"It turned out to be worse than anything. I would have been better off if I fell and slid down the damn ramp," he said.
Trump said he called his wife, who he claimed told him that the media said he must have Parkinson's disease.
8:31 p.m. Trump criticizes Black Lives Matter protests, crowds cheer as he calls COVID 'China virus'
Trump took the stage to a cheering crowd and talked about a wide variety of recent issues.
He criticized governors and local leaders for their handling of the Black Lives Matter protests that took place after George Floyd was killed. He particularly singled out Seattle, where protesters took over a police precinct and a section of the city.
Trump boasted about his use of the National Guard troops to quell the protests in some cities.
"I have an offer out, any time you want, we will come in and straighten it out in one hour or less. I may be wrong, but it's probably better for us to just watch this disaster," he said to a cheering crowd.
He also criticized Democratic leaders for not talking about the coronavirus dangers during the protests.
"They never talk about COVID. They don't talk about -- when you see 25,000 people walking down Fifth Avenue, or walking down a street of a Democrat-run city -- you never hear them saying they are not wearing their masks as they are breaking windows and running in."
Trump brought up the virus's origins in China, much to the amusement of the crowd.
"COVID-19. That name gets further and further away from China as opposed to calling it the Chinese virus," he said to a loud applause.
He also later referred to it as the "kung flu."
As of Saturday night, the U.S. has more than 2.2 million confirmed cases of coronavirus and over 114,000 deaths, according to he Center for Systems Science and Engineering at Johns Hopkins University. Several states, including Oklahoma, have seen a recent rise in cases as economies re-open.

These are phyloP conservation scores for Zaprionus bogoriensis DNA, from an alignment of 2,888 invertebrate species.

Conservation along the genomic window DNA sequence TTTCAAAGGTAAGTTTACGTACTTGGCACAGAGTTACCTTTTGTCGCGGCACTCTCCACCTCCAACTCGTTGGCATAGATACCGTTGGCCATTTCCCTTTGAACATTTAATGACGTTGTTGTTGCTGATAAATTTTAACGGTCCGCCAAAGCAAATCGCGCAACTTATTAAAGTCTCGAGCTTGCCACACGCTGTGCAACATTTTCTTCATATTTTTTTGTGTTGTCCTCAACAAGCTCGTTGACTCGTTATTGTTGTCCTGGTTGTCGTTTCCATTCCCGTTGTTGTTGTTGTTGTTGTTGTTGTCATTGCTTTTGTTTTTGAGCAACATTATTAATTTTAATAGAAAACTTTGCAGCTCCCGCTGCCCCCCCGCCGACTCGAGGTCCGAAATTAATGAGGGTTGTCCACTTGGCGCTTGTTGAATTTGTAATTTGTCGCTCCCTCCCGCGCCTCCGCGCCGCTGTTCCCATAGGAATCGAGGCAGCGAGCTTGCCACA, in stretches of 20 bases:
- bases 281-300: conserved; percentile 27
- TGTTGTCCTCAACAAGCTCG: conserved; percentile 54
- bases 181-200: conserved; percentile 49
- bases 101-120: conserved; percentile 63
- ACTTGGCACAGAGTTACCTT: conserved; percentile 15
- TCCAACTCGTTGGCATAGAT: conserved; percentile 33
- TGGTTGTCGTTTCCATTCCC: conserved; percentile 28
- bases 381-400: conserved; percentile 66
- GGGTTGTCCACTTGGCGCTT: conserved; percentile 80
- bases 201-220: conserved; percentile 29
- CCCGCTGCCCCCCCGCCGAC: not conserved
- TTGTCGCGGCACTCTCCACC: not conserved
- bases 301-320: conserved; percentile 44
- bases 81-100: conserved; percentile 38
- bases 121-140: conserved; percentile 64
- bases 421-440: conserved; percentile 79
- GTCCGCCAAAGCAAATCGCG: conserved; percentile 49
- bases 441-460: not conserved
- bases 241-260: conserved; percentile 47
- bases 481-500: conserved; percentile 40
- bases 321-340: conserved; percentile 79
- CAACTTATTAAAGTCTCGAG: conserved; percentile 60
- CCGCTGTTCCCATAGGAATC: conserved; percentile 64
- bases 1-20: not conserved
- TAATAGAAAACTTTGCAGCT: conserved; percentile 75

8:09 p.m. Pence promises more conservative Supreme Court justices if Trump is reelected
Vice President Mike Pence took the stage and talked to the crowd before introducing the president.
While talking about Trump's plans for his second term and taking shots at his predecessor, former Vice President Joe Biden, Pence talked about Trump's appointment of federal judges. Pence touched on this week's Supreme Court rulings that upheld protections for transgender Americans and DACA recipients and pledged that Trump would appoint more conservatives to the bench.
"We learned this past week, we need more conservative justices on the Supreme Court of the United States," Pence said.
Trump also mentioned the Supreme Court at the top of his speech and said he hoped to name more judges.
The crowds were sparse in the arena, with many of the seats in the upper levels empty.
7:55 p.m. Terence Crutcher's sister declined meeting with Pence: Source
A source close to activist Tiffany Crutcher, the brother of Terence Crutcher, a Black man who was killed by Oklahoma police in 2016, told ABC News she declined an invitation to speak with Vice President Mike Pence before the rally.
"Tiffany did not want to be used as a photo-op when so little progress has been made on police reform and civil rights," the source said.
Betty Jo Shelby, the officer who shot Crutcher, was charged with manslaughter, but found not guilty.
7:29 p.m. Trump cancels outdoor remarks as small crowd gathers near stage
In a last-second change, the president's campaign staff announced he was canceling a speech to the overflow crowd outside the arena due to lower-than-expected turnout.
A stage was already set up outside the BOK Center, but there were few people near it around 7 p.m. It was later taken down.
Tim Murtaugh, a spokesman for the campaign, told ABC News the smaller-than-expected turnout was caused by protesters and the media, however, there have been few reports of massive protests outside the arena.
7:14 p.m.: Precautions in place as rallygoers show up at BOK Center
Rallygoers were given written warnings about COVID-19 and staff members were in place to ensure that they were as safe as possible before entering the BOK Center.
Around the perimeter, health care workers in personal protective equipment were on hand to check the temperatures of the attendees with hand scanners and kiosk temperature scanners.